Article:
By James Baxter, britskibelasi
As a neutral fan, I’ve got all sorts of questions about Slovan Bratislava’s dream of playing in this season’s Champions League group stages. Would it be good for Slovan as a club? Would it be good for Slovak football? Do I want them to make it? The answers to all these are, at best, ambivalent.
As for the first question, I’d say Slovan ought to look warily at the experiences of Slovakia’s previous group stage representatives. Košice and the former Artmedia might well now view the competition rather as an average Joe might view a supermodel who agreed to get together with him before walking out a few weeks later with her suitcases full of his money and possessions. For both clubs, the experience was good – and glamorous – while it lasted but they haven’t fully recovered from the trauma it created even now. Žilina, who made last season’s group stages, will wait for time to judge whether that campaign is ultimately going to contribute to their long term happiness and prosperity.
For the Slovak game as a whole, group stage participation for Slovan would mean that its profile, already raised by the national team’s achievements in the 2010 World Cup and Žilina’s efforts last season, would be further enhanced. The stadium issue, however, would be a cause of deep embarrassment. The idea of Europe’s best teams playing at Pasienky is beyond laughable (though the prospect of, say, Man Utd’s fans in the away end in the rain isn’t totally without appeal) but it would also be pretty demeaning to have to stage home fixtures in Vienna or even, heaven forbid, in Trnava or Žilina.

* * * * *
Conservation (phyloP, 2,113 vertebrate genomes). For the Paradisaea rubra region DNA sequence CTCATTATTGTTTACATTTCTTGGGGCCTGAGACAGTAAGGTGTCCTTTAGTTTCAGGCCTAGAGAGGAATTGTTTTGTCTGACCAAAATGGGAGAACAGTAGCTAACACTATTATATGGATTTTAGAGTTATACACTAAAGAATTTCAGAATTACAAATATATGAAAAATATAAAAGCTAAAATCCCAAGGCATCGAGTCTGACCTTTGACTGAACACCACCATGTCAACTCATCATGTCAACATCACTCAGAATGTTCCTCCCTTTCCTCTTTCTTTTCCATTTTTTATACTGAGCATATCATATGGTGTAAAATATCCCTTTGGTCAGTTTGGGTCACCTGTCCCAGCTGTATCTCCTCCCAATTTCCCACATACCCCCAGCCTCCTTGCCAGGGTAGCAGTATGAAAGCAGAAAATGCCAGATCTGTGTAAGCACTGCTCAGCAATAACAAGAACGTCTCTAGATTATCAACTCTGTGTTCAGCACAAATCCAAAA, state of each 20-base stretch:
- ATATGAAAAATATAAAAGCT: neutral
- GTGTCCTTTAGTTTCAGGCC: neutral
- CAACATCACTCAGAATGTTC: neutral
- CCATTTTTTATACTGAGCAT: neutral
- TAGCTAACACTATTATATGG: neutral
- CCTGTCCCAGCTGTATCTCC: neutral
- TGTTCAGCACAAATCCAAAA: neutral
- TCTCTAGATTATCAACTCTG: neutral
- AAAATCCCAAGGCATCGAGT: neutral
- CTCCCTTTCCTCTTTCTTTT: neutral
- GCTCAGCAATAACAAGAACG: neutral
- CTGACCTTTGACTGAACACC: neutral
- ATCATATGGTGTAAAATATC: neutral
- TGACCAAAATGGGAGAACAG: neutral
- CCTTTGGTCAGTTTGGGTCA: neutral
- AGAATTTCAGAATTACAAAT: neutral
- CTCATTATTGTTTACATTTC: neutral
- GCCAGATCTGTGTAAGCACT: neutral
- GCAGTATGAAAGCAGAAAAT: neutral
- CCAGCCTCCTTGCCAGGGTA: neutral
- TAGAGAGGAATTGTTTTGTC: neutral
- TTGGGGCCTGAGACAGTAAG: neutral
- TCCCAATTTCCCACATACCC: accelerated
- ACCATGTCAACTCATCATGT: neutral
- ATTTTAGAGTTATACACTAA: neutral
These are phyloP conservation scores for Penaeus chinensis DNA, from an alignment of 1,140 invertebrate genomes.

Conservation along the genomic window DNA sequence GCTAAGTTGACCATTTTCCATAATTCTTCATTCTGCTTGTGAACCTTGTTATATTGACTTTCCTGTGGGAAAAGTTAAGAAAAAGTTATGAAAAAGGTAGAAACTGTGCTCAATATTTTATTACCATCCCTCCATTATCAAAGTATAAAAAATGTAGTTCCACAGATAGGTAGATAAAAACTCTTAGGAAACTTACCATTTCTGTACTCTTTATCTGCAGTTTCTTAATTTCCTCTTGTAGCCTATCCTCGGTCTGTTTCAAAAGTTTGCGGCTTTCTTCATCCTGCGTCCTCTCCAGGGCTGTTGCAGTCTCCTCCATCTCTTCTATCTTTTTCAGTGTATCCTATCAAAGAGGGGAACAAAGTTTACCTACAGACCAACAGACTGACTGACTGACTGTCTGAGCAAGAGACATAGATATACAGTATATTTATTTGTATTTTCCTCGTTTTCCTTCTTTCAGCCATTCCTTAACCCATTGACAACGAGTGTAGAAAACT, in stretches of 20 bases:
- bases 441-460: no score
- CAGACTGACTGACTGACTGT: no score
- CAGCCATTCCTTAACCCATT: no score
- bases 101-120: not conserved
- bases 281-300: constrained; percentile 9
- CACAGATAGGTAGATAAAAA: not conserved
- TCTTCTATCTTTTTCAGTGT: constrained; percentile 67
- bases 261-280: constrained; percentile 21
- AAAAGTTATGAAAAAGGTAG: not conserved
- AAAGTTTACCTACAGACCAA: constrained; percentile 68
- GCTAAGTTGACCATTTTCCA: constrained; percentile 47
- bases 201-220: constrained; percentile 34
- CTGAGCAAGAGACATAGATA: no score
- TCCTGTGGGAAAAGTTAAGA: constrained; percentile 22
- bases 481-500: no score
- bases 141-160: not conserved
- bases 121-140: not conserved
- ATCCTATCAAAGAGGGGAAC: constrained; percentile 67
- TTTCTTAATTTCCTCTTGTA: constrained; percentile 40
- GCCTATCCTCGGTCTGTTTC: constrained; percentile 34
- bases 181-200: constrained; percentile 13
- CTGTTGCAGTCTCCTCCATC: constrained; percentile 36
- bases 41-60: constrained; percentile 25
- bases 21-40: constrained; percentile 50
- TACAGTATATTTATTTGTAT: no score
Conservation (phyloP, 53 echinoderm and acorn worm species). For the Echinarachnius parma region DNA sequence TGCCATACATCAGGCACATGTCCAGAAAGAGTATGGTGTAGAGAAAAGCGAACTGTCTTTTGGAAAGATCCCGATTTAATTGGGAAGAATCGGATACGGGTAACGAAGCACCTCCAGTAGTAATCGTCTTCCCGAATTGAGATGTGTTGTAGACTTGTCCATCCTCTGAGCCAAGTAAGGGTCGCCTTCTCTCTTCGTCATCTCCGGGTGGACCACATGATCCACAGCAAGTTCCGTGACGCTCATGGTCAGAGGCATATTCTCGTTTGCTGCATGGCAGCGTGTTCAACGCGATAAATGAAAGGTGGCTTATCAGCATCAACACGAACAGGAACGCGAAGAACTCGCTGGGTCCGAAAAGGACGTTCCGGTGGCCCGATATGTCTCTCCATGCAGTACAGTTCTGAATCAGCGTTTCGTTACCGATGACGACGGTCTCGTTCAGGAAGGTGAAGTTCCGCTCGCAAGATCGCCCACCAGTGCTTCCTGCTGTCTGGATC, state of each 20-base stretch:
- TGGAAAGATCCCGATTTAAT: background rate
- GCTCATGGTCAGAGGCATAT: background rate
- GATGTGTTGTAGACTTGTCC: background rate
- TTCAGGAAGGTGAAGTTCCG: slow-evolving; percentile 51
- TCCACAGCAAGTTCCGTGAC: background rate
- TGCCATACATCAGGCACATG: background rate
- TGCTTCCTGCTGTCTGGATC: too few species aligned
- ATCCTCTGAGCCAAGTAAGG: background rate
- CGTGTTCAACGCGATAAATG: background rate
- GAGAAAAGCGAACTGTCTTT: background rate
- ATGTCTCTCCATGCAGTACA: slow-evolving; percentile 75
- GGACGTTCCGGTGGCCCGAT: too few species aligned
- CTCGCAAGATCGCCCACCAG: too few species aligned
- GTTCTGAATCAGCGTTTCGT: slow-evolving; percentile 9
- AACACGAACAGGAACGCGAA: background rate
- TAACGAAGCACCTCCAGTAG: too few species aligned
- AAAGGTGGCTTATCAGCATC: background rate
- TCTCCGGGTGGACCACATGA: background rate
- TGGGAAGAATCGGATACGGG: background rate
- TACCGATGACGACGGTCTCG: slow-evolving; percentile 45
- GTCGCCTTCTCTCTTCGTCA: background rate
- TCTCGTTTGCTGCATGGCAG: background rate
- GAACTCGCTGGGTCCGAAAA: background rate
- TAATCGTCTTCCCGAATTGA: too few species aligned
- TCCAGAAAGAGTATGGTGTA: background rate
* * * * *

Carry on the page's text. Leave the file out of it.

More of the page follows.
On a personal level, I’m torn between wanting Slovan to do well for those of their fans I know personally, including (and especially) the main author of this blog, and wanting them to fall flat on their faces. It’s largely the running of the club and the source of its current wealth which gives rise to the latter wish. As for the players, the club has plenty of admirable performers who deserve the chance to show what they can do on Europe’s best stage. But then there are those seemingly throwaway quotes that emanate an air of self-satisfaction, such as Filip Šebo’s assertion ahead of last night’s first qualifying round first leg tie that facing FC Tobol was going to be ‘like any game where a stronger side is playing a weaker one. The weaker team will just defend. It will be a bit like Slovakia v Andorra’. When I read that, my first thought was ‘you arrogant git’. My second was that my sympathies were going to be with the Kazakh side.
But Slovan won’t care too much about winning neutrals like me over and why should they? For them, the most important question for now is whether they will manage this first stage of qualification and, on last night’s evidence, the answer looks like being yes. Tobol, in their yellow and green strip (another excellent reason to support them), weren’t quite as defensive as Šebo had predicted. They employed a 4-3-3 formation when attacking and attempted to mix a passing game with occasional long balls forward to Zebeljan, their tall number 18. But they rarely looked good enough to seriously question Šebo’s assertion about the relative strengths of the sides.